Paul Cartuyvels, Deputy Director of Bouygues Europe, represents the Group at the European institutions in Brussels. He gives us his vision of European energy issues on the occasion of Europe Day, on 9 May.
What is the significance of the decisions taken in Brussels for a group like Equans?
"Two-thirds of national regulations come from the European Union, so it is important to participate actively in this legislative process. In addition, some types of projects involving Equans may be eligible for European funding. But Europe is also about the exceptional work we do jointly, solidarity with the most disadvantaged regions, and support for innovation. There are 27 countries trying to work as one, notably by harmonising their regulations. For groups like Equans that are EU-wide, this is very positive."
What is the state of play in Europe's energy sector?
"Having previously imported up to 70% of its energy, Europe has been striving for over 20 years both to improve its energy self-sufficiency and to reduce its environmental impact. Today, everything has accelerated under the pressure of the climate crisis and the geopolitical situation. We are trying to achieve a highly interconnected market in which countries can help each other. Furthermore, while each country retains sovereignty over the composition of its energy mix, Europe is asking each country to set targets for CO2 reduction, rollout of renewables, and energy efficiency. This dynamic is perceived differently by individual countries, depending on how far advanced they are on these issues."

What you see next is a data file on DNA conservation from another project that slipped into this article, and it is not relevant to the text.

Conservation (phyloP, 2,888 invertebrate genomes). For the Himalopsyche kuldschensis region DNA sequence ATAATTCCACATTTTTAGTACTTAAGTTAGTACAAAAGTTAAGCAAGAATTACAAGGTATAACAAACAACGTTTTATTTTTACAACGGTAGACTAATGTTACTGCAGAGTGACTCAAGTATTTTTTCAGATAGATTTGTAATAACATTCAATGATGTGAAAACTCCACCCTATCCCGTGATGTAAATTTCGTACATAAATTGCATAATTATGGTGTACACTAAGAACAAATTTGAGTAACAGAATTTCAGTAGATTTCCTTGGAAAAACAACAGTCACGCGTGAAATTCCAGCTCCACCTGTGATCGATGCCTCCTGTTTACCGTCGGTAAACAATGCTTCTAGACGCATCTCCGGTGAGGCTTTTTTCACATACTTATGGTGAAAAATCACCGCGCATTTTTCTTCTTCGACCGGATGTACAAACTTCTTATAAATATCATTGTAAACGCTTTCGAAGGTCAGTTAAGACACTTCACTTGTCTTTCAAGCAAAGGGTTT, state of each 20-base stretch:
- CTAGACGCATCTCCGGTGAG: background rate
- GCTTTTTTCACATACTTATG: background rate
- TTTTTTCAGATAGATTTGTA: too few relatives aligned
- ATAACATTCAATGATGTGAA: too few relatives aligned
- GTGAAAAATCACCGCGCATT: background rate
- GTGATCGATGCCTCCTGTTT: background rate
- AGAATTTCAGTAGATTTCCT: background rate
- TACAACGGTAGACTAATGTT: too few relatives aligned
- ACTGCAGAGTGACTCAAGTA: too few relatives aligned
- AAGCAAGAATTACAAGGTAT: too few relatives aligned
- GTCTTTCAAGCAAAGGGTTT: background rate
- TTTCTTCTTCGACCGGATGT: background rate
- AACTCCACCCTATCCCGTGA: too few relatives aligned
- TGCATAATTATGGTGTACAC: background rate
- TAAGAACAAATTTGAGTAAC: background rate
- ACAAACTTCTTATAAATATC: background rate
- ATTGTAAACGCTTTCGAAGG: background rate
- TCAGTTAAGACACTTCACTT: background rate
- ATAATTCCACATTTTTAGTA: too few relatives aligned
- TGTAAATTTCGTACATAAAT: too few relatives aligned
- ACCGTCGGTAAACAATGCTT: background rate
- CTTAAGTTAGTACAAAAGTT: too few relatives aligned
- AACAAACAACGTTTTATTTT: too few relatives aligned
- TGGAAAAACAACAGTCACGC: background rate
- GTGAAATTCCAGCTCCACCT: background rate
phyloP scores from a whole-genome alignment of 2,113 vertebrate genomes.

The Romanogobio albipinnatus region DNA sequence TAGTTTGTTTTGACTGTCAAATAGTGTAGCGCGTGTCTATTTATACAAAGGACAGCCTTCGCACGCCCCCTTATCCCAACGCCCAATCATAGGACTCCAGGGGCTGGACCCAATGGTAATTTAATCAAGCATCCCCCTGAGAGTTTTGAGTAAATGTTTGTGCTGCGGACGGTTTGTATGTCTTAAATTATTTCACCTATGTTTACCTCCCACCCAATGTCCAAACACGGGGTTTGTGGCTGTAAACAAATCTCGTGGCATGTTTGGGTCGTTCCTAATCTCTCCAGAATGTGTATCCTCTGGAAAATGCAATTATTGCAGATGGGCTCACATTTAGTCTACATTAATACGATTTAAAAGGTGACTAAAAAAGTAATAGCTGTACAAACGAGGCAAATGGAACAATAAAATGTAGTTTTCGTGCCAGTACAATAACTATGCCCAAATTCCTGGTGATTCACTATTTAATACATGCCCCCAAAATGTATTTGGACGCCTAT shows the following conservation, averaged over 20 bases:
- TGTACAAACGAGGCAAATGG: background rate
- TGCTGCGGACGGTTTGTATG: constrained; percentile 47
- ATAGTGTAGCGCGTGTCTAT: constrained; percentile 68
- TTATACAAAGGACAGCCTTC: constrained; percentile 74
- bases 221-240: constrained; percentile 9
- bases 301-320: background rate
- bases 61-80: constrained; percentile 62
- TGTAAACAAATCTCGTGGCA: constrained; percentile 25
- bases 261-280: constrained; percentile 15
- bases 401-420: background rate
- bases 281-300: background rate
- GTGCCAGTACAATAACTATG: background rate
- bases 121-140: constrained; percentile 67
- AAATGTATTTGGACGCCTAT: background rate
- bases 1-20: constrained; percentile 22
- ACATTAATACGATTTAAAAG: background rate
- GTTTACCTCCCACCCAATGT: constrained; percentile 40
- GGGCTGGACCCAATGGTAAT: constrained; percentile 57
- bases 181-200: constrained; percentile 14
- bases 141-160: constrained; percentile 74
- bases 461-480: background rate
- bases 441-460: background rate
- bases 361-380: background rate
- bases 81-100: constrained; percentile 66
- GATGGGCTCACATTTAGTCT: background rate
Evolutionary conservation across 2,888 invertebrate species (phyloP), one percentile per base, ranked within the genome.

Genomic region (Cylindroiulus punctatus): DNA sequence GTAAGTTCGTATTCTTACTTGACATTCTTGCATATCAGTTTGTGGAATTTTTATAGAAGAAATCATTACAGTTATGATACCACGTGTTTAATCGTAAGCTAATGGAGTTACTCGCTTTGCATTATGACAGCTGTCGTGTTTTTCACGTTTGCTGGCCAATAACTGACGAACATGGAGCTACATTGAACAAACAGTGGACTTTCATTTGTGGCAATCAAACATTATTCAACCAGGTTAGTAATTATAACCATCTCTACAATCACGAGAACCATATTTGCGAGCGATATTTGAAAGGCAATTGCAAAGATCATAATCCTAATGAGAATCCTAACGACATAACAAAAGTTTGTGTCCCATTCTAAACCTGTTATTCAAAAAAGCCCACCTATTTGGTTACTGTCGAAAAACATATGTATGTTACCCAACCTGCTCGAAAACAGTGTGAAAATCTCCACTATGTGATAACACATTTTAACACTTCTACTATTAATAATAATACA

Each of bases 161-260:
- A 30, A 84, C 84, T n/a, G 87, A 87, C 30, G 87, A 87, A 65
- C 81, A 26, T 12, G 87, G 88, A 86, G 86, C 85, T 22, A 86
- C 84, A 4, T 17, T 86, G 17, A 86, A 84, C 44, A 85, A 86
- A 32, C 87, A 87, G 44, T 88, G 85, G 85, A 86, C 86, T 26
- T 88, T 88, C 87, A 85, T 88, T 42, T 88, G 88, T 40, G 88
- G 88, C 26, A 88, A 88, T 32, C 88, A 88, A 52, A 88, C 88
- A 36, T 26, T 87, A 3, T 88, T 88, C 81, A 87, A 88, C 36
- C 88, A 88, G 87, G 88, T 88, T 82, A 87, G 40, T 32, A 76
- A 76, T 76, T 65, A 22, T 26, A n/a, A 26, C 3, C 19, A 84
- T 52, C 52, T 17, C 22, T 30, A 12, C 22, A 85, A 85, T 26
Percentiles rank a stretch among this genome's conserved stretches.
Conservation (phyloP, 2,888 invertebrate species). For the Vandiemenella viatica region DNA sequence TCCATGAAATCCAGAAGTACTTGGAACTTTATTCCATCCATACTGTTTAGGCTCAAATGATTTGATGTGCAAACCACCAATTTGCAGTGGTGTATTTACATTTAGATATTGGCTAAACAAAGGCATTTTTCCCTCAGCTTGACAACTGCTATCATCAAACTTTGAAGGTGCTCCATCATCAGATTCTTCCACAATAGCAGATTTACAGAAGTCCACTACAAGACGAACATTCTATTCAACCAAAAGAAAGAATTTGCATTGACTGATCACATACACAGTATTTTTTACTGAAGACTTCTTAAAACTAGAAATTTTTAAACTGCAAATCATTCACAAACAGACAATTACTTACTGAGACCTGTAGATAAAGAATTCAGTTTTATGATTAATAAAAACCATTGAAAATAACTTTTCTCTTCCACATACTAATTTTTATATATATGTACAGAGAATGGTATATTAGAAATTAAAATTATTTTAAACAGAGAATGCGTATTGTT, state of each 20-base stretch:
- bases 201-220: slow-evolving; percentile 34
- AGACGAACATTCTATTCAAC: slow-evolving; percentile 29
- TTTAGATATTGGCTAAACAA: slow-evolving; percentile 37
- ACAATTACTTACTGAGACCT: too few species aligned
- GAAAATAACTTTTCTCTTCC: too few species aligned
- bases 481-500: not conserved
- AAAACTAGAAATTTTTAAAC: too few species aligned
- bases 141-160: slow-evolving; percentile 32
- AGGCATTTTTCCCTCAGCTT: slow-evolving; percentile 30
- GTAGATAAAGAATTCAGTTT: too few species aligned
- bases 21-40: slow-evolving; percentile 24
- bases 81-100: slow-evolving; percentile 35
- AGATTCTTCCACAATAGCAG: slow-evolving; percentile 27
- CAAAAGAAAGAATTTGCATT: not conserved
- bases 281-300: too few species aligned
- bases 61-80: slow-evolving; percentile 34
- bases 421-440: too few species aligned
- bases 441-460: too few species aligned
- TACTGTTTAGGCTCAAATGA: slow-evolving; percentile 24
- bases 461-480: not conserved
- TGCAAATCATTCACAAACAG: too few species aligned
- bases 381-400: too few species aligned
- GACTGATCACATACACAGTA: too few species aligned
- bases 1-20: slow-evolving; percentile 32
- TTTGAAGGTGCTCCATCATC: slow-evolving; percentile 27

What role does Europe play in energy transition?
"The Commission has recently produced or revised numerous texts on energy and the environment, causing European companies to worry about their competitiveness because their international competitors are not subject to the same regulations. The Net Zero Industry Act, currently under discussion, is intended to be the European response to the major American programme for energy transition, the Inflation Reduction Act. The Commission is focusing on large strategic projects to produce renewable energy, directing funding towards initiatives with the highest potential to reduce CO2 emissions. At the same time, the Commission is controlling imports of certain materials produced outside the EU at lower cost and with higher carbon emissions: this is called the Carbon Border Adjustment Mechanism, a “carbon tax” the transition phase of which will begin on 1 October 2023, with full entry into force in 2026, and which will also impact the Group. In industry, decarbonisation is being promoted through the European CO2 emissions trading scheme for energy-intensive industries.
As a delegation to the European institutions, our role is to inform all the Bouygues Group's business units of current or future regulations, and also to put forward the Group's issues, constraints and interests. So, while agreeing on the objectives, we are trying to advocate for simplification and more pragmatism."